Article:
A Cuban girl waits with her asylum-seeking family on the Mexican side of the Brownsville-Matamoros International Bridge after being denied entry by U.S. Customs and Border Protection officers near Brownsville, Texas. (Loren Elliott/Reuters)

IN LATE June, Alex Azar, secretary of Health and Human Services, assured migrant parents whose children had been snatched away by U.S. border officials that there was “no reason” they could not find their toddlers, tweeners and teenagers. Then it turned out that Mr. Azar’s department, which is in charge of the children’s placements and welfare, doesn’t have a firm idea of how many of those children it has under its purview. Or where all their parents are (or even whether they remain in custody). Or how parents and children might find each other, or be rejoined.

On Thursday Mr. Azar was back with more rosy assurances, this time that the government would meet a court-imposed deadline to reunite those children with their parents — by Tuesday in the case of 100 or so kids under the age of 5, and by July 26 for older minors. A day later it turned out the government was begging the court for more time.

Mr. Azar blamed the judiciary for setting what he called an “extreme” deadline to reunify families. Yet as details emerged of the chaotic scramble undertaken by Trump administration officials to reunify families, it is apparent that what is really “extreme” is the government’s bungling in the handling of separated families — a classic example of radical estrangement between the bureaucracy’s left and right hands.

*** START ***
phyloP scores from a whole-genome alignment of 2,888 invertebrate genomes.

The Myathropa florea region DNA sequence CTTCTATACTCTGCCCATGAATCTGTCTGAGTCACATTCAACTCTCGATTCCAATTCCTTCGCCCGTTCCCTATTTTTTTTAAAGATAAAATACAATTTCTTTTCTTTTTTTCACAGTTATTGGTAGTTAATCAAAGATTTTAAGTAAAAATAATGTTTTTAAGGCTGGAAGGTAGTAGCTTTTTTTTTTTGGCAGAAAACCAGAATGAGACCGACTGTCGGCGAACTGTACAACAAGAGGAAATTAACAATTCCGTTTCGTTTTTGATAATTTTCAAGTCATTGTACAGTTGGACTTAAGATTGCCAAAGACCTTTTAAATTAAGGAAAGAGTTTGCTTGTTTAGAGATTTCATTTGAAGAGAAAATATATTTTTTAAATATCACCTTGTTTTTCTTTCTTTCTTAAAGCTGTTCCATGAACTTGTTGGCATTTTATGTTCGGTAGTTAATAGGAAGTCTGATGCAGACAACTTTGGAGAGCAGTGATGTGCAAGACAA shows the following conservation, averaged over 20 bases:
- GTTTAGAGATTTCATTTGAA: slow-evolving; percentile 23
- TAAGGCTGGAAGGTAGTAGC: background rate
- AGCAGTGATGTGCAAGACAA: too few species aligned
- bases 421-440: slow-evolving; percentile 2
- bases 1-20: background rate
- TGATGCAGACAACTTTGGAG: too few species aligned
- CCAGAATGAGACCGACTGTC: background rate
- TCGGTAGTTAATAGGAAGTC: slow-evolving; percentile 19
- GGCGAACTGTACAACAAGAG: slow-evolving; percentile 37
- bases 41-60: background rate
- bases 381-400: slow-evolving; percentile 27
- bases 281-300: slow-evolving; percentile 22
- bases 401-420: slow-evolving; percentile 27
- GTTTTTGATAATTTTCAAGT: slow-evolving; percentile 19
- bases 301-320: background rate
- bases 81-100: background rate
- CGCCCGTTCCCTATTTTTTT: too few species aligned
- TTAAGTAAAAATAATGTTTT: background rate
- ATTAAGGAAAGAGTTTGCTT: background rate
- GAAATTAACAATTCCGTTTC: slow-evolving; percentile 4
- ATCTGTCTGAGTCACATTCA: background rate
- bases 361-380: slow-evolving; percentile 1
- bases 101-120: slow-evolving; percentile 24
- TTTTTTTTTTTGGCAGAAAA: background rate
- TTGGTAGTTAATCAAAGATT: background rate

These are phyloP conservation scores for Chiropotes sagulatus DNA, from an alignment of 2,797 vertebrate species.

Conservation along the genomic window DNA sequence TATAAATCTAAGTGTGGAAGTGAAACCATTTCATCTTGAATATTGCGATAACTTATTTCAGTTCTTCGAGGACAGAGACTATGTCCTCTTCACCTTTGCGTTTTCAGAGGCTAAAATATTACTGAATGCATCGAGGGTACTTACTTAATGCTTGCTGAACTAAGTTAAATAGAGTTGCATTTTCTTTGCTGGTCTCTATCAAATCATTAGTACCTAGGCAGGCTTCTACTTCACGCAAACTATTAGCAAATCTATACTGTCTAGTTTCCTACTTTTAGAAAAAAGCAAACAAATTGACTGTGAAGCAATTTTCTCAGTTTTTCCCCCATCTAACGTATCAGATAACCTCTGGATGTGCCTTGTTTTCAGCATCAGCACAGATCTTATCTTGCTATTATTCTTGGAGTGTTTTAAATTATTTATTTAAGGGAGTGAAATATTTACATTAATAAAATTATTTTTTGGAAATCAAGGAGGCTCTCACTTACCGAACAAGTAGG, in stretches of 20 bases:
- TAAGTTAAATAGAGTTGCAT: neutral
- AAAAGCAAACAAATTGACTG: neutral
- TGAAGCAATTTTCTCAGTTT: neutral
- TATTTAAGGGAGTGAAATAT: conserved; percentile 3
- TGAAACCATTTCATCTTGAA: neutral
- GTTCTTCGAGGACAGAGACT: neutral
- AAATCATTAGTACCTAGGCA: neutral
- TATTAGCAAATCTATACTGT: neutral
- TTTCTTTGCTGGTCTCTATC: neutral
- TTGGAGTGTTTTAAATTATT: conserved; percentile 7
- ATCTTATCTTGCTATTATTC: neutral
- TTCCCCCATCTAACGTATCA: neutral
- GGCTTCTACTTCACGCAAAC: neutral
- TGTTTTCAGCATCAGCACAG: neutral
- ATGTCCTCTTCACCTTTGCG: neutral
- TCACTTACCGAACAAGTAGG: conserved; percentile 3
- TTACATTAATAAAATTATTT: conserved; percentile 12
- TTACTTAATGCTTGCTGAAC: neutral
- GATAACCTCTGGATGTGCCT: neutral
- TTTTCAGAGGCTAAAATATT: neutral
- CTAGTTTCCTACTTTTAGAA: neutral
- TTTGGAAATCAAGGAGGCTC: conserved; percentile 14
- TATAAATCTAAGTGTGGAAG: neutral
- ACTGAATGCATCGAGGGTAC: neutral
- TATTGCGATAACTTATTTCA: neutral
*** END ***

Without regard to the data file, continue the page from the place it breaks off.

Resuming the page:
A jaw-dropping report in the New York Times detailed how officials at U.S. Customs and Border Protection deleted records that would have enabled officials to connect parents with the children that had been removed from them. No apparent malice impelled their decision; rather, it was an act of administrative convenience, or incompetence, that led them to believe that, since parents and children were separated, they should be assigned separate case file numbers — with nothing to connect them.

The result is Third World-style government dysfunction that combines the original sin of an unspeakably cruel policy with the follow-on ineptitude of uncoordinated agencies unable to foresee the predictable consequences of their decisions — in this case, the inevitability that children and parents, once sundered, would need at some point to be reconnected.

Now, faced with the deadline for reuniting parents and children set June 26 by Judge Dana Sabraw of U.S. District Court in San Diego, hundreds of government employees were set to work through the weekend poring over records to fix what the Trump administration broke by its sudden and heedless proclamation in May of “zero tolerance” for undocumented immigrants, and the family separations that immediately followed.

Mr. Azar, following the White House’s lead, insisted any “confusion” was the fault of the courts and a “broken immigration system.” In fact, the confusion was entirely of the administration’s own making. The secretary expressed concern in the event officials lacked time to vet the adults to whom it would turn over children. Yet there was no such concern about the children’s welfare, nor the lasting psychological harm they would suffer, when the government callously tore them away from their parents.